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Wells Fargo & Co (NYSE:WFC) Expects Higher Litigation Costs

Wells Fargo & Co (NYSE:WFC) said that it increased the projected amount it need to pay as litigation costs. It is in excess of legal reserves and can amount to almost $1.2 billion for the quarter ended March 31, 2015 from $1.1 billion a quarter earlier. It is a key parameter considered by investors as they look out if legal costs are rising or declining compared to previous expectations. Most of the banks do not disclose their reserves.

Update on loan payments

Wells Fargo said that more of its borrowers from the energy industry are lagging behind on loan payments in the first quarter of 2015. The outstanding loans to oil and gas companies are classified under “non-accrual.” It indicates that there is no surety on getting the loan amount back on time. The non-accrual loans surged 26% to $96 million from previous quarter.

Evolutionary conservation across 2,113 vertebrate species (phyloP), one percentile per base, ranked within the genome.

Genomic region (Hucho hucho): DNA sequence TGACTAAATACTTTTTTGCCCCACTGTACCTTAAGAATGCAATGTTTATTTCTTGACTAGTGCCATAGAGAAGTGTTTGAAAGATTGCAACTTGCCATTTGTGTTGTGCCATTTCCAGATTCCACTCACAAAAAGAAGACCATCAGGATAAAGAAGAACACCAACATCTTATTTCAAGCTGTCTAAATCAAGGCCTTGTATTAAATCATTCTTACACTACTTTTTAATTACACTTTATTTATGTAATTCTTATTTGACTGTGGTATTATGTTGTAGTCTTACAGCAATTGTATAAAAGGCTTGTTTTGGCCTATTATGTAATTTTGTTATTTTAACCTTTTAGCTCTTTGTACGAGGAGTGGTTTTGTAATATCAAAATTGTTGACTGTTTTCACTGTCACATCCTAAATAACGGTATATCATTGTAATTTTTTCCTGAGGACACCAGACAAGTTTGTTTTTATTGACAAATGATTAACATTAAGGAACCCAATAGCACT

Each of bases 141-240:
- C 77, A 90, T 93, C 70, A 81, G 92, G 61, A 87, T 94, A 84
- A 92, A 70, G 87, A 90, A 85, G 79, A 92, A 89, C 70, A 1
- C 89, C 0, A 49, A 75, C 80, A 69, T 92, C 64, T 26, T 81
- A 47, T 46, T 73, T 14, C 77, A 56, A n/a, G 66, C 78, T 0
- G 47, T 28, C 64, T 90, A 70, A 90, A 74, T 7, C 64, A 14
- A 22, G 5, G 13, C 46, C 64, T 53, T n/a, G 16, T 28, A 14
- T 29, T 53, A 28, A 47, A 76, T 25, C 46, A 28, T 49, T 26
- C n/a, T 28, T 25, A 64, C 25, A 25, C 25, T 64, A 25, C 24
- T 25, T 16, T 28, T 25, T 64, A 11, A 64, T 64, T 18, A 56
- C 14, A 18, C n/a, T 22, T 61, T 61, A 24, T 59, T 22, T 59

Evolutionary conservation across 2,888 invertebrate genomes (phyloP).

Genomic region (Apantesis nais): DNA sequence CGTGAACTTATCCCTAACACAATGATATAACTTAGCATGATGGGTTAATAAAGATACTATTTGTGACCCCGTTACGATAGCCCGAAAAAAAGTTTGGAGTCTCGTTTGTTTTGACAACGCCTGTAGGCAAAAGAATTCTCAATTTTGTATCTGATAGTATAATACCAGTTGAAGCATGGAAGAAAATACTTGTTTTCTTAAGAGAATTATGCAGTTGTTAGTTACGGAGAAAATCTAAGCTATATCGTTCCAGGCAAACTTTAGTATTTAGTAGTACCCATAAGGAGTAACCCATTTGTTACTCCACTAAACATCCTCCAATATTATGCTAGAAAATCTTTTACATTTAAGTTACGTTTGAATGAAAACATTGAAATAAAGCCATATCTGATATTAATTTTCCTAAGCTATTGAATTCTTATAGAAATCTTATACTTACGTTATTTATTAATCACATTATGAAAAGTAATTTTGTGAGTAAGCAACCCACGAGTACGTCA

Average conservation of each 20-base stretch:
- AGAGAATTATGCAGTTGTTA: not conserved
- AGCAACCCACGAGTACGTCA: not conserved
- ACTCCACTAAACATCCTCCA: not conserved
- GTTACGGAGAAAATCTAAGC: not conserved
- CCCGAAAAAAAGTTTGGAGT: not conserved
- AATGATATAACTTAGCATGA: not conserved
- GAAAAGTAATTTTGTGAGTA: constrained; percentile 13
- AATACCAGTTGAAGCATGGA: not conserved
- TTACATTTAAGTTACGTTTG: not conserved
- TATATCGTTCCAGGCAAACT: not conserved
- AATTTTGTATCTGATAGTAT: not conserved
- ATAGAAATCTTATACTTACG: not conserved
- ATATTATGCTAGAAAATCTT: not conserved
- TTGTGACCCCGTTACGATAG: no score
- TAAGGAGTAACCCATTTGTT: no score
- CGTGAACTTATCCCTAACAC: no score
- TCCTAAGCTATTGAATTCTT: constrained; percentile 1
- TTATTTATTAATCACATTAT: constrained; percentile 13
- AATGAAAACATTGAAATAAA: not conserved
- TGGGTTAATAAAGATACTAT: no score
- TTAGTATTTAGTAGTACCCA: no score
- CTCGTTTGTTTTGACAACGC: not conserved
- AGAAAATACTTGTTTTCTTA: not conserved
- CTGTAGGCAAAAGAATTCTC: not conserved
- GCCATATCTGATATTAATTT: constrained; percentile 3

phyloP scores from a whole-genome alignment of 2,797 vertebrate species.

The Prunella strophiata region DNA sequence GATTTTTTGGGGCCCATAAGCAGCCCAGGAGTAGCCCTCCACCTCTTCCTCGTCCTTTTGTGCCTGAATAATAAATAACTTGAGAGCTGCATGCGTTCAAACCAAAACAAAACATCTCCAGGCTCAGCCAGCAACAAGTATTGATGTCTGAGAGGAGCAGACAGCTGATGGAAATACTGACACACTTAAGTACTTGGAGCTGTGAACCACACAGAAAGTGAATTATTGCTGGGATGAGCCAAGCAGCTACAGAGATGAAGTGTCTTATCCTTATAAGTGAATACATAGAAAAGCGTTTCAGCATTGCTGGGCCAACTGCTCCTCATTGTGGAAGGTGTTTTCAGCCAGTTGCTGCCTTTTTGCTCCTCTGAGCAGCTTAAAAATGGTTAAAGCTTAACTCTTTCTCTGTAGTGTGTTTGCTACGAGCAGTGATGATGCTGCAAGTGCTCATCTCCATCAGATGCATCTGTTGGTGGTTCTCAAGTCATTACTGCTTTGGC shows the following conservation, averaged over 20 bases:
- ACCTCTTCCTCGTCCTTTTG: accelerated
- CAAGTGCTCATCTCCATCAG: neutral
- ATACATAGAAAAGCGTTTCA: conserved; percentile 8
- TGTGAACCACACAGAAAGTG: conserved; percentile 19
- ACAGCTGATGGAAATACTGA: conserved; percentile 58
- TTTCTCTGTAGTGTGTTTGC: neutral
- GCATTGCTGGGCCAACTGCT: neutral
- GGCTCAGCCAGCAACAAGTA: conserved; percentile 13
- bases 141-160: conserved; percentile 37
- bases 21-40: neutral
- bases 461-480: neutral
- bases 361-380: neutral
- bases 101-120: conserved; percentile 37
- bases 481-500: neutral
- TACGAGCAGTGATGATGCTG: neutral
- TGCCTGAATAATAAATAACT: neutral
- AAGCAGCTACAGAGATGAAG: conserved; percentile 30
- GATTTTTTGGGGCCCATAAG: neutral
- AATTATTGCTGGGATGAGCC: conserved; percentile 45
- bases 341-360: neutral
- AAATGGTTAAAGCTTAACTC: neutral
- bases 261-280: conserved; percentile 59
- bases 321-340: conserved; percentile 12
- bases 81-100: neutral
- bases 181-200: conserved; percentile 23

The company reported that the total size of energy portfolio increased to $18.48 billion, or almost 2% of its over-all loan portfolio. Nevertheless, energy loans accounts for 14% of all of bank’s industrial and commercial loans categorized as non-accrual.

The expectations

Considering the sharp decline in prices of oil since mid-2014, the worsening of loan performance, particularly in energy segment was very much expected. In March, however, John Shrewsberry the CEO said that Wells Fargo recorded minimal credit losses on loans in energy segment in the first quarter of fiscal. The oil prices declined from highs of over $100 per barrel to levels of $50 per barrel in a matter of few months.

Wells Fargo & Co (NYSE:WFC) has largely remained on sidelines from major legal settlements that other banks were forced to deal with to solve regulatory issues in the run-up to the big financial crisis. It was not involved in any major cases or legal proceedings as reported in recent filing with the SEC.

Published by Fiona Gibson

Fiona is a finance graduate and an expert in analyzing market trends.

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